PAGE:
After acceptance of the IPRs, the law mandates a twelve-month resolution of the IPRs issues, which are limited solely to validity, either by anticipation or obviousness. As noted above, we can expect final results from the RPX petitions by May 20, 2015, which is very likely before any possible new trial from a remand (from the current appeal), and well before any possible appeal from a new trial.
If the IPRs result in the invalidation of the claims-in-suit, and the invalidation is upheld by the Federal Circuit, these invalidations will be binding on VirnetX - thus ending any Apple lawsuits, and the possibility of new lawsuits on these same patents against other companies.
I expect similar IPRs to be filed (if necessary) against any additional VirnetX patents that VirnetX is claiming are required to implement future 3GPP standards.
As a practical matter VirnetX will probably not sue any additional large companies prior to resolving its dispute with Apple - any new lawsuit would likely lead to the immediate filing of IPRs to invalidate the asserted patents, with (almost certainly) a two year stay of any new litigation while the IPRs are in process, and a very high probability of the patents being invalidated. This is why VirnetX has sued Apple and Microsoft repeatedly instead of suing new companies - neither Apple or Microsoft are eligible to file IPRs on the patents-in-suit as IPR law does not allow new IPRs after one year from commencement of litigation.
ParkerVision has nearly all of the same issues as VirnetX
ParkerVision has exactly the same issues as VirnetX has in this case: reliance on Nash Bargaining (both VirnetX and ParkerVision asked for roughly 50/50 split of entire profits - Rader was very sarcastic on this point, as I pointed out above) and the Entire Market Value Rule, where they did not proportion damages to contribution of invention or show that the patented invention was the primary driver of demand, and, finally, many glaring Markman errors. None of this should be surprising, since both companies used the same trial attorney (Doug Cawley) and both used very similar damages theories and experts.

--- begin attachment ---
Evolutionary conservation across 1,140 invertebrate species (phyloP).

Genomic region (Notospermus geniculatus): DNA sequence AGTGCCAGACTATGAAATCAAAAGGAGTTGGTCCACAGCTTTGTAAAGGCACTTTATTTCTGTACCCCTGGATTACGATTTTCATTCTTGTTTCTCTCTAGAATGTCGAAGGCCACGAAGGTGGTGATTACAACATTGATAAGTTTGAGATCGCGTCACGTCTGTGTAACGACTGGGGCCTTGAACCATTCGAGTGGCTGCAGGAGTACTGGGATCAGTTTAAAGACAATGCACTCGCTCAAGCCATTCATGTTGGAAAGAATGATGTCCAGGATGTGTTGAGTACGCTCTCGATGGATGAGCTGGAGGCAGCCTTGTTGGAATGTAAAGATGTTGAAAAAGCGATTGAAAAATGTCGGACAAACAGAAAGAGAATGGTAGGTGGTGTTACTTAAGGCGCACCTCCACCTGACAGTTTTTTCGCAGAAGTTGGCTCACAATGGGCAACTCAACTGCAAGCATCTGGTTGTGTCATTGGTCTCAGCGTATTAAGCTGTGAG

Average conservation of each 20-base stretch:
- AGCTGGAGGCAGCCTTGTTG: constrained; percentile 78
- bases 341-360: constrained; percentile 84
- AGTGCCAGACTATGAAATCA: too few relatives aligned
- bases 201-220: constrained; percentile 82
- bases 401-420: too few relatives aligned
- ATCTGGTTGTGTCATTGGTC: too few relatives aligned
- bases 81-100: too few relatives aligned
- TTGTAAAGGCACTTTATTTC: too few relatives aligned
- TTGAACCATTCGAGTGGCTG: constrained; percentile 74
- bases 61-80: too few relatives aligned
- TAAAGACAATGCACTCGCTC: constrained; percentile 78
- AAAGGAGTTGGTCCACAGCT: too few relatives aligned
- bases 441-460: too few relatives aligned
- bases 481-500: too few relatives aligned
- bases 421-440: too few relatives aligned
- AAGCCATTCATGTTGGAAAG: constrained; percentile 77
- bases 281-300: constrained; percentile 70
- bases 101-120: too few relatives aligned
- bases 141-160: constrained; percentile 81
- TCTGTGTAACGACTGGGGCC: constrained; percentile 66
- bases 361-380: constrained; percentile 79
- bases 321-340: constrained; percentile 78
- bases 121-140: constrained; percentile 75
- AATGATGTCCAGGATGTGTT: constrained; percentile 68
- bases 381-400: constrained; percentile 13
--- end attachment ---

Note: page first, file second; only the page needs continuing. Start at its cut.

For this reason, I find it likely that any eventual ParkerVision v. Qualcomm appeal will have the same result - a very high probability of reversal, and, in the best case, a remand for new trial, in the worst case, judgment as a matter of law (JMOL) of either no infringement or invalidity (depending on Markman changes).
ParkerVision vs. Qualcomm Hearing on May 1, 2014
Judge Dalton has scheduled an oral hearing on May 1 covering outstanding motions. He was clearly concerned about ParkerVision's damages testimony (use of NBS) and fact that no evidence was presented for 18 of 19 products found infringing, including one that ParkerVision had agreed to drop from the case, and said so publicly during the trial.
If the Fed Circuit rules against VirnetX on damages before the oral hearing, then Judge Dalton will have to follow the (new) Fed Circuit ruling. In my view, he would almost certainly have to grant most or all of Qualcomm's JMOL on damages - or at a minimum order a new trial on damages.
Disclosure: I am short PRKR, VHC. I wrote this article myself, and it expresses my own opinions. I am not receiving compensation for it. I have no business relationship with any company whose stock is mentioned in this article.
Additional disclosure: I am long a small amount of QCOM.